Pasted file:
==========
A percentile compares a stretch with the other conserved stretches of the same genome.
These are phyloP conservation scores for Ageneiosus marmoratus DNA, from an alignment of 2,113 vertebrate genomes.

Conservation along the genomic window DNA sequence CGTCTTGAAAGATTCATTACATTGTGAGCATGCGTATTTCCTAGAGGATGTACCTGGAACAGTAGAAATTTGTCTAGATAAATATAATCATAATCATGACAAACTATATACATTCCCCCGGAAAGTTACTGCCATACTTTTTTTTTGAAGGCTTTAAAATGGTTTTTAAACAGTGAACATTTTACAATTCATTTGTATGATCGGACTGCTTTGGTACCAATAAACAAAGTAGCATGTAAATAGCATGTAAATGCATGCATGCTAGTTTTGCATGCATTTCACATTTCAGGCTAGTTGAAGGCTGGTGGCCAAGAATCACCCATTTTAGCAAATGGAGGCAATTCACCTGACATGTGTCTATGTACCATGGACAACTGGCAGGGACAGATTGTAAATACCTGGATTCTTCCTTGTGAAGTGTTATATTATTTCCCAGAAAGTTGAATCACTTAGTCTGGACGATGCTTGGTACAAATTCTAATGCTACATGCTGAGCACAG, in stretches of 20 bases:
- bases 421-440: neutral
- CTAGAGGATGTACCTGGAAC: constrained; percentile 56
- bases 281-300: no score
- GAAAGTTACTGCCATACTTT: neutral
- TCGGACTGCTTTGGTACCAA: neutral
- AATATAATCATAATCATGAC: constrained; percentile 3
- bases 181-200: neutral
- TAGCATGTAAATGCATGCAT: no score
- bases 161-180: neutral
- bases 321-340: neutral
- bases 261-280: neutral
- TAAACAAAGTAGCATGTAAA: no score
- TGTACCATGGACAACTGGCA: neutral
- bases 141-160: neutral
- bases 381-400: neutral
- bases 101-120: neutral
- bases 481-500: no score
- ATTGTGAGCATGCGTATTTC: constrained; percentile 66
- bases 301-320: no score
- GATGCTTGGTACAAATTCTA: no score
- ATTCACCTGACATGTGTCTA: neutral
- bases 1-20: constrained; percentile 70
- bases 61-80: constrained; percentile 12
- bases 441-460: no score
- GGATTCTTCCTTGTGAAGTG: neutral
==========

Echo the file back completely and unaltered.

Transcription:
A percentile compares a stretch with the other conserved stretches of the same genome.
These are phyloP conservation scores for Ageneiosus marmoratus DNA, from an alignment of 2,113 vertebrate genomes.

Conservation along the genomic window DNA sequence CGTCTTGAAAGATTCATTACATTGTGAGCATGCGTATTTCCTAGAGGATGTACCTGGAACAGTAGAAATTTGTCTAGATAAATATAATCATAATCATGACAAACTATATACATTCCCCCGGAAAGTTACTGCCATACTTTTTTTTTGAAGGCTTTAAAATGGTTTTTAAACAGTGAACATTTTACAATTCATTTGTATGATCGGACTGCTTTGGTACCAATAAACAAAGTAGCATGTAAATAGCATGTAAATGCATGCATGCTAGTTTTGCATGCATTTCACATTTCAGGCTAGTTGAAGGCTGGTGGCCAAGAATCACCCATTTTAGCAAATGGAGGCAATTCACCTGACATGTGTCTATGTACCATGGACAACTGGCAGGGACAGATTGTAAATACCTGGATTCTTCCTTGTGAAGTGTTATATTATTTCCCAGAAAGTTGAATCACTTAGTCTGGACGATGCTTGGTACAAATTCTAATGCTACATGCTGAGCACAG, in stretches of 20 bases:
- bases 421-440: neutral
- CTAGAGGATGTACCTGGAAC: constrained; percentile 56
- bases 281-300: no score
- GAAAGTTACTGCCATACTTT: neutral
- TCGGACTGCTTTGGTACCAA: neutral
- AATATAATCATAATCATGAC: constrained; percentile 3
- bases 181-200: neutral
- TAGCATGTAAATGCATGCAT: no score
- bases 161-180: neutral
- bases 321-340: neutral
- bases 261-280: neutral
- TAAACAAAGTAGCATGTAAA: no score
- TGTACCATGGACAACTGGCA: neutral
- bases 141-160: neutral
- bases 381-400: neutral
- bases 101-120: neutral
- bases 481-500: no score
- ATTGTGAGCATGCGTATTTC: constrained; percentile 66
- bases 301-320: no score
- GATGCTTGGTACAAATTCTA: no score
- ATTCACCTGACATGTGTCTA: neutral
- bases 1-20: constrained; percentile 70
- bases 61-80: constrained; percentile 12
- bases 441-460: no score
- GGATTCTTCCTTGTGAAGTG: neutral